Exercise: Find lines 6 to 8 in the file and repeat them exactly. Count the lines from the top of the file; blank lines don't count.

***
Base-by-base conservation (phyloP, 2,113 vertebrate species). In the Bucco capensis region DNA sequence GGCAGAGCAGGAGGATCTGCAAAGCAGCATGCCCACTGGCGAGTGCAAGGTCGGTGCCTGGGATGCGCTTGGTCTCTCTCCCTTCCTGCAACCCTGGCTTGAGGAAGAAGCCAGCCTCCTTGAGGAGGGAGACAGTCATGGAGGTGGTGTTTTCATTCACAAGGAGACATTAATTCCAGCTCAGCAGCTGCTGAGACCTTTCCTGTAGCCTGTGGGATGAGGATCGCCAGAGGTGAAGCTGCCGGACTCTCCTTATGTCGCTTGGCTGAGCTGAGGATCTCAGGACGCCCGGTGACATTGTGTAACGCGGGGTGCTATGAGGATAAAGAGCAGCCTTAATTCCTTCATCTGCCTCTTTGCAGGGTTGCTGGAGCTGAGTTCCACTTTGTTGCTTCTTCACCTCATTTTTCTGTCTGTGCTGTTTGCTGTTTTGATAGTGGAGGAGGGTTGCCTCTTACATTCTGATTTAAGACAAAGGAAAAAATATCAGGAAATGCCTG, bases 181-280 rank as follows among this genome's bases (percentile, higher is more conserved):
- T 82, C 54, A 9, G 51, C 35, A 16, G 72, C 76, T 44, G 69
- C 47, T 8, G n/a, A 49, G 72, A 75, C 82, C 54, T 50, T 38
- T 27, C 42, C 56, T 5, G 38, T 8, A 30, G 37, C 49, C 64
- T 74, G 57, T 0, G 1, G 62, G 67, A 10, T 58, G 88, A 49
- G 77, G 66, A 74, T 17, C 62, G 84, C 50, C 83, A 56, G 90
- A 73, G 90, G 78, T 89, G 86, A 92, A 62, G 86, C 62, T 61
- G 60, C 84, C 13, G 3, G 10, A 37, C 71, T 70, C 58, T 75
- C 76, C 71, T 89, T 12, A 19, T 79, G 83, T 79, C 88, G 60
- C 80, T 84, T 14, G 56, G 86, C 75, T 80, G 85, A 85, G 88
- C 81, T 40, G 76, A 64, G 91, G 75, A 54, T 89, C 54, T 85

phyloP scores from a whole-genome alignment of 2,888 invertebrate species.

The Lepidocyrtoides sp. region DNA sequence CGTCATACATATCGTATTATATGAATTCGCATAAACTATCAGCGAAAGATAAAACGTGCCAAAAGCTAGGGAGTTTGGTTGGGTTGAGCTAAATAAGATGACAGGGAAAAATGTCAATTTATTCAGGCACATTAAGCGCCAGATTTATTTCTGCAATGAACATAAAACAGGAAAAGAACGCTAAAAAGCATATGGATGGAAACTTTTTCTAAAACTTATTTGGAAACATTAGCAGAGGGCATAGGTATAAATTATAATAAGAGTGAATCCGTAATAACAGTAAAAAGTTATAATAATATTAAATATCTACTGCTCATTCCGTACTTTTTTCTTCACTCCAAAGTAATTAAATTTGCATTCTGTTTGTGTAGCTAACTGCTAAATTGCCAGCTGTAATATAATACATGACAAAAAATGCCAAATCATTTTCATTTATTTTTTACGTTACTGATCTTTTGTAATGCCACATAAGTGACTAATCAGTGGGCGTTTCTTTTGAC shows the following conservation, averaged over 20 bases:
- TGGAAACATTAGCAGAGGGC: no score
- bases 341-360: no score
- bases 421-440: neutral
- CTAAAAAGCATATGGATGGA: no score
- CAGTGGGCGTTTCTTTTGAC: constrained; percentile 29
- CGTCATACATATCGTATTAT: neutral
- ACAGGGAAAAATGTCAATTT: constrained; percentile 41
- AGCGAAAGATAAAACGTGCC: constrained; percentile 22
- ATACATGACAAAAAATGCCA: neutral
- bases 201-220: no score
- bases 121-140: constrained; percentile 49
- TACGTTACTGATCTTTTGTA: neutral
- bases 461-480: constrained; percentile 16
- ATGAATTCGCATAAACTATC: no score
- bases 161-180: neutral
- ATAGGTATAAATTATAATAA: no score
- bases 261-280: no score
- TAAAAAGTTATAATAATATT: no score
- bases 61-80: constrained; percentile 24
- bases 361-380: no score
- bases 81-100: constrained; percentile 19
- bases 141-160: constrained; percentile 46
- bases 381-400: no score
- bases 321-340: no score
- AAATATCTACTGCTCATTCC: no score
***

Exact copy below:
- G 77, G 66, A 74, T 17, C 62, G 84, C 50, C 83, A 56, G 90
- A 73, G 90, G 78, T 89, G 86, A 92, A 62, G 86, C 62, T 61
- G 60, C 84, C 13, G 3, G 10, A 37, C 71, T 70, C 58, T 75